The Lettered Mountain

A Peruvian Village’s Way with Writing

The Lettered Mountain

Book Pages: 392 Illustrations: 72 illustrations, 7 tables, 1 map Published: November 2011

Subjects
Anthropology > Cultural Anthropology, Latin American Studies > Andes, Linguistics

Andean peoples joined the world of alphabetic literacy nearly 500 years ago, yet the history of their literacy has remained hidden until now. In The Lettered Mountain, Frank Salomon and Mercedes Niño-Murcia expand notions of literacy and challenge stereotypes of Andean “orality” by analyzing the writings of mountain villagers from Inka times to the Internet era. Their historical ethnography is based on extensive research in the village of Tupicocha, in the central Peruvian province of Huarochirí. The region has a special place in the history of Latin American letters as the home of the unique early-seventeenth-century Quechua-language book explaining Peru’s ancient gods and priesthoods. Granted access to Tupicocha’s surprisingly rich internal archives, Salomon and Niño-Murcia found that legacy reflected in a distinctive version of lettered life developed prior to the arrival of state schools. In their detailed ethnography, writing emerges as a vital practice underlying specifically Andean sacred culture and self-governance. At the same time, the authors find that Andean relations with the nation-state have been disadvantaged by state writing standards developed in dialogue with European academies but not with the rural literate tradition.

Praise

“[A]s the first ethnography of local writing and archiving practices, [The Lettered Mountain] does a marvelous job of describing the centrality of literacy to Andean societies of past and present…With Salomon and Niño-Murcia’s important ethnography, ignoring Andean writing is no longer possible.” — S. Elizabeth Penry, American Historical Review

In The Lettered Mountain, Frank Salomon and Mercedes Niño-Murcia explore the evolution of alphabetic literacy in Andean villages, providing a valuable historical overview of this theme from Inka times to the present…. It is further evidence of the complex interplay between socio-political conditions and epistemology and how “Western” visions of modernity are now under siege the world over.” — Gavin O'Toole, The Latin American Review of Books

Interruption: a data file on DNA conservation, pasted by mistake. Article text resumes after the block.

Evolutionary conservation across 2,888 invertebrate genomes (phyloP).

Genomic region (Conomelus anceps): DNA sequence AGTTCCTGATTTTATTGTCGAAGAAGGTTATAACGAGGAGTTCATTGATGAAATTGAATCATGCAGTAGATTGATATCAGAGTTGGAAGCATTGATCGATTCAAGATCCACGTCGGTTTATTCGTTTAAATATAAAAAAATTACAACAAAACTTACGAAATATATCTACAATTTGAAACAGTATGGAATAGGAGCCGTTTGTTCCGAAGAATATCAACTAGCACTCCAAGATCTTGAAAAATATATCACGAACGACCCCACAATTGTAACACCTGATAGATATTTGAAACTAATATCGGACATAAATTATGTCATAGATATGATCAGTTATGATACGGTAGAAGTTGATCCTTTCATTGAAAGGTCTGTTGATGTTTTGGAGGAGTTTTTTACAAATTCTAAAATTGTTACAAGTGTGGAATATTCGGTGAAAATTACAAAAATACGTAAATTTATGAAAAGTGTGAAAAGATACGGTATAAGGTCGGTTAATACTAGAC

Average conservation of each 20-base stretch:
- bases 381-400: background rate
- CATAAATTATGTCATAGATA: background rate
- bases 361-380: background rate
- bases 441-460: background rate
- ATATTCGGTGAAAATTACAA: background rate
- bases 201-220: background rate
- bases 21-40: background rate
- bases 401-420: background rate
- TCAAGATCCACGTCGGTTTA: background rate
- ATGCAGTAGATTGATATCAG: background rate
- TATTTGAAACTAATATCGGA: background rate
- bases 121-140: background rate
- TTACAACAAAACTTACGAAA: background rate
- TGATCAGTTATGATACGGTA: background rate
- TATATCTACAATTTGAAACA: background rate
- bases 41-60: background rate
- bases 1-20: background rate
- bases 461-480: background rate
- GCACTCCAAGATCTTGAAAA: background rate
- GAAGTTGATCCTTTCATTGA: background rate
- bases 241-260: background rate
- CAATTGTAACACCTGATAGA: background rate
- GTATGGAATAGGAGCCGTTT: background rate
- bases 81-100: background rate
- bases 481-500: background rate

"The Lettered Mountain provides historians with a rich template for understanding how peasant archives are constructed in the Andes." — Alan Durston, Journal of American History

“Simply put, The Lettered Mountain is a beautifully written book and a must read for those interested in multiple literacies, historiography, and ethnography, as well as colonial and contemporary Latin America.” — Judy Kalman, Hispanic American Historical Review

The Lettered Mountain is destined to become a classic. Tracing the deep and rich history of writing and text production from the time of the Inka Empire to the present day, Frank Salomon and Mercedes Niño-Murcia have written a work that will transform our understanding of the nature, implications, and the consequences of literacy in communities that have, until now, been assumed to be outside the realm of the ‘lettered.’ It is a fascinating and highly stimulating read.” — Gary Urton, Harvard University

The Lettered Mountain should surprise many readers. Frank Salomon’s and Mercedes Niño-Murcia’s arguments concerning the passage from khipu to alphabetic literacy and the deep roots of alphabetic writing in rural Peru challenge traditional ethnographic portraits of Andean culture as exclusively oral. Their case for refocusing our attention away from schooled literacy and toward forms of legal literacy whose origins go back to the colonial period is backed by insightful ethnography. The Lettered Mountain forces us to see the Andes in a new light, without losing sight of the themes that were important to Andeanists in the past.” — Joanne Rappaport, co-author of Beyond the Lettered City: Indigenous Literacies in the Andes

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Author/Editor Bios Back to Top

Frank Salomon is the John V. Murra Professor of Anthropology at the University of Wisconsin, Madison. He is the author of The Cord Keepers: Khipus and Cultural Life in a Peruvian Village, also published by Duke University Press.

Mercedes Niño-Murcia is Chair of the Department of Spanish and Portuguese and Associate Director of the Division of World Languages, Literatures, and Cultures at the University of Iowa. She is a co-editor of Bilingualism and Identity: Spanish at the Crossroads with Other Languages.

Table of Contents Back to Top
Illustrations xi

Tables xv

Preface xvii

Introduction. Peru and the Ethnography of Writing 1

1. An Andean Community Writes Itself 31

2. From Khipu to Narrative 71

3. A Tale of Two Lettered Cities: Schooling from Ayllu to State 125

4. "Papelito Manda": The Power of Writing 153

5. Power over Writing: Academy and Ayllu 182

6. Writing and the Rehearsal of the Past 221

7. Village and Diaspora as Deterritorialized Library 261

Conclusions 285

Appendix. Examples of Document Genres 297

Notes 301

References 311

Index 351
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Additional InformationBack to Top
Paper ISBN: 978-0-8223-5044-6 / Cloth ISBN: 978-0-8223-5027-9
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